Georgia’s Senate is a launchpad for culture war legislation

Georgia Lt. Gov. Burt Jones speaks at a rally for Republican presidential candidate and former president Donald Trump at Forum River Center in Rome on Saturday, March 9, 2024. (Arvin Temkar /

Credit: Arvin Temkar/AJC

Credit: Arvin Temkar/AJC

Georgia Lt. Gov. Burt Jones speaks at a rally for Republican presidential candidate and former president Donald Trump at Forum River Center in Rome on Saturday, March 9, 2024. (Arvin Temkar /

Democratic state Rep. Omari Crawford seemed like a deer in headlights when his suicide-prevention measure was swiftly rewritten by Lt. Gov. Burt Jones and Senate Republicans to become a grab bag of culture war measures.

“It’s quite a bit,” Republican state Sen. Clint Dixon quipped this week, describing an overhaul destined to draw national headlines and stir intense debate.

To Democratic state Sen. Sonya Halpern, the overhaul was no laughing matter — an emblem, she said, of how “contentious kinds of conversations” were increasingly emerging in the GOP-run Senate.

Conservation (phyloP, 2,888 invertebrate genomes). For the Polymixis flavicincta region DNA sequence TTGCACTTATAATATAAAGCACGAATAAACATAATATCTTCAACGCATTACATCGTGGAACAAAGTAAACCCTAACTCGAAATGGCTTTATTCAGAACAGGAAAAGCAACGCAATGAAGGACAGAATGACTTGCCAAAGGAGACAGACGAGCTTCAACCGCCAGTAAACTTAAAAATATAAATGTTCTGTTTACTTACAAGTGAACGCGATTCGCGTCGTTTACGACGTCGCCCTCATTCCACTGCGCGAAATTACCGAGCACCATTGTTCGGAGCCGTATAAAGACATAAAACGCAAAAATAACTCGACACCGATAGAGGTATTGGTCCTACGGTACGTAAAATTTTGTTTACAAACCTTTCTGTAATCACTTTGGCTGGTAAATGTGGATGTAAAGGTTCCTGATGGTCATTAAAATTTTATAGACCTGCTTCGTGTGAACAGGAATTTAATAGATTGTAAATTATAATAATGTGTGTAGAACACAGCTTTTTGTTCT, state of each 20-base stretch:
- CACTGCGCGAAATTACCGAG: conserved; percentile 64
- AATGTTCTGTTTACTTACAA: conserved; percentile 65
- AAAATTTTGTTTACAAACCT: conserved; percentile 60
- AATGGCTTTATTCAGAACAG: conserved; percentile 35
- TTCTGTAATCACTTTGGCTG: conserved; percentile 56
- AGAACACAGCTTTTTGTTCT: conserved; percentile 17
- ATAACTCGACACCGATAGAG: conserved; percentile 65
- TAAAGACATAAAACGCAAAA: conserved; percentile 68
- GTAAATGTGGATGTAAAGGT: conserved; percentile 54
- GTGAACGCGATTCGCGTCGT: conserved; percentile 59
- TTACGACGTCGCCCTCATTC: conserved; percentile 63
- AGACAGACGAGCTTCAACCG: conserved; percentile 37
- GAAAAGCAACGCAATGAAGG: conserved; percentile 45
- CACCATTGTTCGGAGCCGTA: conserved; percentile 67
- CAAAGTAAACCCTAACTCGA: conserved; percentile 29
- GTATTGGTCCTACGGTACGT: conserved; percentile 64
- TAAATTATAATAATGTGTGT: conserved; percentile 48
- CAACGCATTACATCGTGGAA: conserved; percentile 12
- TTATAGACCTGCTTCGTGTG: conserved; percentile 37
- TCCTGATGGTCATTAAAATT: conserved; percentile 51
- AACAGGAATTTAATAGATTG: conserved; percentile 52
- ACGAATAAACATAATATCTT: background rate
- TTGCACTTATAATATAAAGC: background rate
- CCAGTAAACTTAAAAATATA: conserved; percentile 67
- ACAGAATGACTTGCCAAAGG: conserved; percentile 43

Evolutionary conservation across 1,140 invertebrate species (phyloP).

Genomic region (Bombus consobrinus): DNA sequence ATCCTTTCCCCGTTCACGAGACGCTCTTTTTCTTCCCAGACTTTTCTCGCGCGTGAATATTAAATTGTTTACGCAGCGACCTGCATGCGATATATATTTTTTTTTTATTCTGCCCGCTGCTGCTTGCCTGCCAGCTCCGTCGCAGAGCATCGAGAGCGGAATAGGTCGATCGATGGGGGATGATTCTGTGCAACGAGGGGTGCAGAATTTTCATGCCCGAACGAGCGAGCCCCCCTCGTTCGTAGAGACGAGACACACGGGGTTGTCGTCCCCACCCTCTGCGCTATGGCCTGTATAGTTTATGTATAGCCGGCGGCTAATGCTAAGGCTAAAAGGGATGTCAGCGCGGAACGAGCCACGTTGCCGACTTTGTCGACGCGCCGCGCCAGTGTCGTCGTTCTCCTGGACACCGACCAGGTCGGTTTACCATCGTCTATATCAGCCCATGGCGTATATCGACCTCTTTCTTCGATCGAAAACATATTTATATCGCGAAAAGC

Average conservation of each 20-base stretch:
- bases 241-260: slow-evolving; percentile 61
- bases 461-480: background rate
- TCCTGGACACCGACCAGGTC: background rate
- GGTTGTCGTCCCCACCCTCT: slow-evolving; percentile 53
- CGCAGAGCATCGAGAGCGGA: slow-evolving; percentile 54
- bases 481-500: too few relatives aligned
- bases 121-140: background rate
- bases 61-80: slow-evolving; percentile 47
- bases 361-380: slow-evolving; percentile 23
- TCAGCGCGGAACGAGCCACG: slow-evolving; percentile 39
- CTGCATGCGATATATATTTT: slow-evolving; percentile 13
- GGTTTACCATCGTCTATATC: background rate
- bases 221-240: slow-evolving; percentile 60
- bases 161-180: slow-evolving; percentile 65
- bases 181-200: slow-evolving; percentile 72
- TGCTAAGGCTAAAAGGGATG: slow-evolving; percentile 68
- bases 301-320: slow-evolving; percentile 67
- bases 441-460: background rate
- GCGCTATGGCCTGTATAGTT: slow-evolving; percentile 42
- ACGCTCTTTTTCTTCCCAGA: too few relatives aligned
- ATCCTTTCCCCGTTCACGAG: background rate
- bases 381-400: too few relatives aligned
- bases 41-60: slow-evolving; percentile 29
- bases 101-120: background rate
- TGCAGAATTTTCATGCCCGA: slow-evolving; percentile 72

Time and again this session, Jones and his Senate allies have been the engines behind provocative legislation designed to gin up conservative votes in the May primaries and November general election.

As the legislative session nears its end, the Republican-controlled Senate has pingponged between seemingly minor debates over MAGA-inspired license plates and broader culture war feuds that revive decades-old fights.

And Jones has embraced his chamber’s role even if it means picking fights with Georgia House Speaker Jon Burns or irritating Gov. Brian Kemp, who has taken an arm’s-length approach to most legislative debates.

Jones’ agenda this session, too, could serve as a blueprint of a potential campaign to succeed Kemp in Georgia’s top job.